Occupy protesters prepare for cold Iowa winter
By MICHAEL J. CRUMB Associated Press October 30, 2011 1:06PM
Updated: October 30, 2011 1:06PM
DES MOINES, Iowa — Occupy Wall Street protesters in Des Moines and Iowa City have plenty of concerns about corporate America and the growing gap between rich and poor, but they may soon have a more immediate problem to deal with — an icy Iowa winter.
In Des Moines, up to two dozen people have camped most nights at Stewart Square, a city park about two blocks from the Capitol. As overnight temperatures dip into the low 30s, protesters have bundled up in coats, hats and gloves. Some have already surrounded their tents in layers of cardboard, hay bales and trash bags filled with leaves and tarps.
Protesters said they’re committed to staying in the park to draw attention to their concerns.
“I’m equipped to be out here however cold it gets, whether it’s 20 degrees above or 20 below,” said Bill Lewis, a 31-year-old who receives Social Security disability payments.
Christopher Catron, 17, is camping with friends in a tent surrounded by layers of leaf bags and cardboard. Catron insisted he’ll stick it out over the winter.
“Through the winter and next summer or until we win,” said Catron, a high school drop-out. “Someday I’ll be able to look back and say I helped with the movement and helped with change.”
Still, considering that last winter the temperature dropped as low at 11 below zero in Des Moines and individual storms dropped up to 8 inches of snow, it’s clear that wintering outside in Iowa isn’t easy.
David Goodner, a protest organizer and staff member of the group Iowa Citizens for Community Improvement, acknowledged it would be difficult.
“There is no question that is the biggest challenge,” Goodner said. “We have a tremendous base of support and it isn’t going away anytime soon. People are taking this serious. They’re fortifying their tents and getting ready.”
Rod Niemier, 50, doesn’t camp at night because of health reasons but he spends up to 10 hours a day at the park. He said protesters have started to build some reinforced structures that have weathered high winds.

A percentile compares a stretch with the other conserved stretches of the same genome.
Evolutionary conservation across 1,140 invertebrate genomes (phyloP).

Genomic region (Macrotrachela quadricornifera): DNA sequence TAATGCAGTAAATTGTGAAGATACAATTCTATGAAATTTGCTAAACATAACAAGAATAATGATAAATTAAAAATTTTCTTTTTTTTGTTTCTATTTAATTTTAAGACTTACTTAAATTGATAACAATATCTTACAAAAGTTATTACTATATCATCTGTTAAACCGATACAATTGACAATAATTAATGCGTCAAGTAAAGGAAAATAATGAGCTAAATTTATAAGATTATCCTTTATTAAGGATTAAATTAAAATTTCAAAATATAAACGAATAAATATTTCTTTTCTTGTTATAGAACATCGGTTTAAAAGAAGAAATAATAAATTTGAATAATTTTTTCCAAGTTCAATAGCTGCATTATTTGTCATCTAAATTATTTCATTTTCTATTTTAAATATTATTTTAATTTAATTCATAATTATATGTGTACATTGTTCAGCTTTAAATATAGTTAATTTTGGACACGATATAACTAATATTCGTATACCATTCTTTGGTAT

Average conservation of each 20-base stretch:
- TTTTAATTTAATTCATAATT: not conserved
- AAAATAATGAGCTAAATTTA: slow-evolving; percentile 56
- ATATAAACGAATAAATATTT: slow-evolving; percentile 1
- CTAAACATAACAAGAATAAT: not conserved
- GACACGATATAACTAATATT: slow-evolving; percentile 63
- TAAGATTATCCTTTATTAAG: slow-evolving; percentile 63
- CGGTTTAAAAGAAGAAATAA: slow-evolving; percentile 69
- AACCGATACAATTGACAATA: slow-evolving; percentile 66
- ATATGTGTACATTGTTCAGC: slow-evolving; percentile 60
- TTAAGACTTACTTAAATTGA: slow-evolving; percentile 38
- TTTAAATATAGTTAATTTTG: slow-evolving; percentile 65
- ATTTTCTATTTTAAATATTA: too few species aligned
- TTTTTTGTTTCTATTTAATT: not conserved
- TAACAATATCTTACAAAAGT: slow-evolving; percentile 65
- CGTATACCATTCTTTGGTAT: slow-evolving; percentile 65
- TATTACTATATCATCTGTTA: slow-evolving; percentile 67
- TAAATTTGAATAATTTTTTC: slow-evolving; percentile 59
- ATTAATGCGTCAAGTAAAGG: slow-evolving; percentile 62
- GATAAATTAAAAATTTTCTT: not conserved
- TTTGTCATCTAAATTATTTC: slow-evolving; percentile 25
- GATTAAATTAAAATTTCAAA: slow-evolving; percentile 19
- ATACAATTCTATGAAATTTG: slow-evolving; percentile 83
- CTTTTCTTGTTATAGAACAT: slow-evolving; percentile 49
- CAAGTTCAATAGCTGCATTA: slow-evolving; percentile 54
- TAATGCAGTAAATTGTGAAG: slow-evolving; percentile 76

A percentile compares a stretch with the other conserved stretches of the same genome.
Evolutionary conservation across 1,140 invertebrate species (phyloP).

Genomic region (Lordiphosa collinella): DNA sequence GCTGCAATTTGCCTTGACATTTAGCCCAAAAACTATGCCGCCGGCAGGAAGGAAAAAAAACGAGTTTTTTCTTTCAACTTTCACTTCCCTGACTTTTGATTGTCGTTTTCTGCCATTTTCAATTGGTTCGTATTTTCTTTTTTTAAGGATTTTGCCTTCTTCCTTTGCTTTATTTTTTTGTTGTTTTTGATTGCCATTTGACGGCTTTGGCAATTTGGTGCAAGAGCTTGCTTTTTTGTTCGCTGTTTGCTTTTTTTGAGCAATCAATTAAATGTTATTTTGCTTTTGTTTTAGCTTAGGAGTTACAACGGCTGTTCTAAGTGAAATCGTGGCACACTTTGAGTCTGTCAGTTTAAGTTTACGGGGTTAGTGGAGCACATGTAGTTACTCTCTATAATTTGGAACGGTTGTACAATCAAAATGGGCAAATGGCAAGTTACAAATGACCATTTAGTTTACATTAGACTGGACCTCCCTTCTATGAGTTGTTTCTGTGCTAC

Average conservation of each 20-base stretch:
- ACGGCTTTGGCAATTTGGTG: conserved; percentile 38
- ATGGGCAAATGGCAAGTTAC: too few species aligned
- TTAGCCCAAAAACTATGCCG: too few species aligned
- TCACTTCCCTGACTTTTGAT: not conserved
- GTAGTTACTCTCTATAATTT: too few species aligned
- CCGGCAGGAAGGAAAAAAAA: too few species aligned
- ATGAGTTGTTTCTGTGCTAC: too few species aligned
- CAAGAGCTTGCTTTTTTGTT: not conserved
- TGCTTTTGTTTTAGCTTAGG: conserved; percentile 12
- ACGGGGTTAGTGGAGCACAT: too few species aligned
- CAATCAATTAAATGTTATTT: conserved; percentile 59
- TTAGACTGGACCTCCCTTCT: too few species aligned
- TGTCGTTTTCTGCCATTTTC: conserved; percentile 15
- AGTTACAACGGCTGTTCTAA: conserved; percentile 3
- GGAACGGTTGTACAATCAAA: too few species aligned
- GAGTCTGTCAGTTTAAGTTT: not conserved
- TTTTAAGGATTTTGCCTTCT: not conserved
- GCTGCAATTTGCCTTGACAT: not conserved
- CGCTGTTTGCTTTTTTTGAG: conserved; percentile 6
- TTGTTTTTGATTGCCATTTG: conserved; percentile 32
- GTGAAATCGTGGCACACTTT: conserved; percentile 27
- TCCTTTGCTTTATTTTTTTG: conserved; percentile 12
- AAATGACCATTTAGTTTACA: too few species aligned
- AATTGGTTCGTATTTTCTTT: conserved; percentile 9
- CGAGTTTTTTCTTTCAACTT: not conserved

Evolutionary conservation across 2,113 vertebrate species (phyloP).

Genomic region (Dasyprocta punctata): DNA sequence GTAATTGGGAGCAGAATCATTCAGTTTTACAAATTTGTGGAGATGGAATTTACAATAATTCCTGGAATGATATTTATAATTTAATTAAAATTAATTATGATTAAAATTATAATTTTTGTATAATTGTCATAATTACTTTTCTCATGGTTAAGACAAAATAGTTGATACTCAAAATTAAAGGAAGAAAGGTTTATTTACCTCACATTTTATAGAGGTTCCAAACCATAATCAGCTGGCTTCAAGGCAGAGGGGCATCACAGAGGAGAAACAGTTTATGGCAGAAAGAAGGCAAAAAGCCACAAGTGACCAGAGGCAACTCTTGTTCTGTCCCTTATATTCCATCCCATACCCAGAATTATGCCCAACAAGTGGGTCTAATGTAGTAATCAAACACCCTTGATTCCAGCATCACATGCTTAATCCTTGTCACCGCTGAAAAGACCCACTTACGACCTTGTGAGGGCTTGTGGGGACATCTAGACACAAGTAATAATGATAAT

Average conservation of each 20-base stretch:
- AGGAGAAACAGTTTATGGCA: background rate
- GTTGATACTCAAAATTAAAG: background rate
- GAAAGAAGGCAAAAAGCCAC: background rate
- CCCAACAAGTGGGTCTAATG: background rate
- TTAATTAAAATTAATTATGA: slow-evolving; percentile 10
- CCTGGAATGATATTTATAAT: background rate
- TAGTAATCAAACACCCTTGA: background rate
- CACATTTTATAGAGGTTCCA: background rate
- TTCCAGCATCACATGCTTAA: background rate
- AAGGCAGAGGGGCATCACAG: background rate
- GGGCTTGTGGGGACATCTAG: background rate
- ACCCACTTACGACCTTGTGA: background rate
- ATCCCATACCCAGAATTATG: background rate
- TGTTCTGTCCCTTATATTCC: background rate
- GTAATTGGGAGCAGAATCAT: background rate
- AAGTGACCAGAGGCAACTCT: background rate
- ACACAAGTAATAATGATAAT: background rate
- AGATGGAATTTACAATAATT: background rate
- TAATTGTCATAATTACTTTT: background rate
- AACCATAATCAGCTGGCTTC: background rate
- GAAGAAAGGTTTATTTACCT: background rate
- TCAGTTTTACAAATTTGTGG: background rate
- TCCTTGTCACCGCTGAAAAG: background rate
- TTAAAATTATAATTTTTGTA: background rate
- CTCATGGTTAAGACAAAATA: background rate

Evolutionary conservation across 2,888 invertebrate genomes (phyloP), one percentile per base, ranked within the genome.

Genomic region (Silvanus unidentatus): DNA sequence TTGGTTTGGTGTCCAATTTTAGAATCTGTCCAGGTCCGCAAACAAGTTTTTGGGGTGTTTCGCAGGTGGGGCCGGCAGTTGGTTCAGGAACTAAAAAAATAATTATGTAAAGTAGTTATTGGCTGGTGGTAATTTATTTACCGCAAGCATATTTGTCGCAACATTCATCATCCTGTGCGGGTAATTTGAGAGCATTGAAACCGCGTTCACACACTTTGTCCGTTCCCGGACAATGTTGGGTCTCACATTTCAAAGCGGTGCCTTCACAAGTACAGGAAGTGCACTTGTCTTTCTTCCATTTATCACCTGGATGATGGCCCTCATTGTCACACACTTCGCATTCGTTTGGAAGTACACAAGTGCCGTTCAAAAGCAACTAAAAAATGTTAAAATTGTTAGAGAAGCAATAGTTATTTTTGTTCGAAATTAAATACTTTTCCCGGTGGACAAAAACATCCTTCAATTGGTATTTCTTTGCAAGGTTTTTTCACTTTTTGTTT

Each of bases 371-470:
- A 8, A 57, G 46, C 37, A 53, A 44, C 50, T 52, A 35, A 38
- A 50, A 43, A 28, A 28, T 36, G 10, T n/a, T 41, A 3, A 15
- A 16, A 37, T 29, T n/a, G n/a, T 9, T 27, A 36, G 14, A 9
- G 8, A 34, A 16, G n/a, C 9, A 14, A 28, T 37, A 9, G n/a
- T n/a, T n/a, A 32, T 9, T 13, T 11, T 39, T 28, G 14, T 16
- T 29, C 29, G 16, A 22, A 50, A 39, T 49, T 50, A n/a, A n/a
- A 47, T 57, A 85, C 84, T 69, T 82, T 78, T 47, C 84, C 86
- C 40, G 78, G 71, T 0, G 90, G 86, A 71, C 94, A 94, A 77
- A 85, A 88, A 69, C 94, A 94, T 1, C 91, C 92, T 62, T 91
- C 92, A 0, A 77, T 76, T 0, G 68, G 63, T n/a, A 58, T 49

“Last night we had 30 mph winds, so I know a blizzard will be no problem,” said Niemier, an Air Force veteran who graduated from the University of Northern Iowa in 2006 but lost his job at a Des Moines manufacturer that makes parts for military equipment.
Although residents and business owners have grown weary with protesters in some cities, there haven’t been conflicts with those who live near Stewart Square. The small park is surrounded by a mix of state offices, small businesses and apartment buildings.
Some from the neighborhood have brought food and supplies to the protesters and the campers have organized community dinners each night that are open to area residents.
Peggy Ingram, president of the neighborhood association, said the protesters should be allowed to stay as long as they want. Ingram said she and others would help them with warm meals and blankets.
“We invited them to our neighborhood meeting and everyone welcomed them with open arms,” Ingram said.
In Iowa City, about a dozen protesters camp out each night but daily meetings draw as many as 50 with 100 or more participating in marches and rallies, organizer Shay O’Reilly said.
He expects participation to drop off with wintry weather, but a large tent on a wooden frame should help keep protesters warm.
O’Reilly said he would support revising the group’s rules to give protesters the flexibility to not maintain a round-the-clock presence during the winter.
Although there have been arrests and occasional skirmishes at other protests, including one in Oakland, Calif., in which a man was critically injured, the Iowa protests have been largely peaceful.
Thirty-two people were arrested Oct. 9, on the first weekend of the Des Moines protest, when occupiers refused police warnings to leave the Capitol grounds after an 11 p.m. curfew. Since then, the city has issued permits for the nearby park and there have been no arrests and few complaints.
“Morale here is very high and there’s no indication this is going away anytime soon,” Goodner said.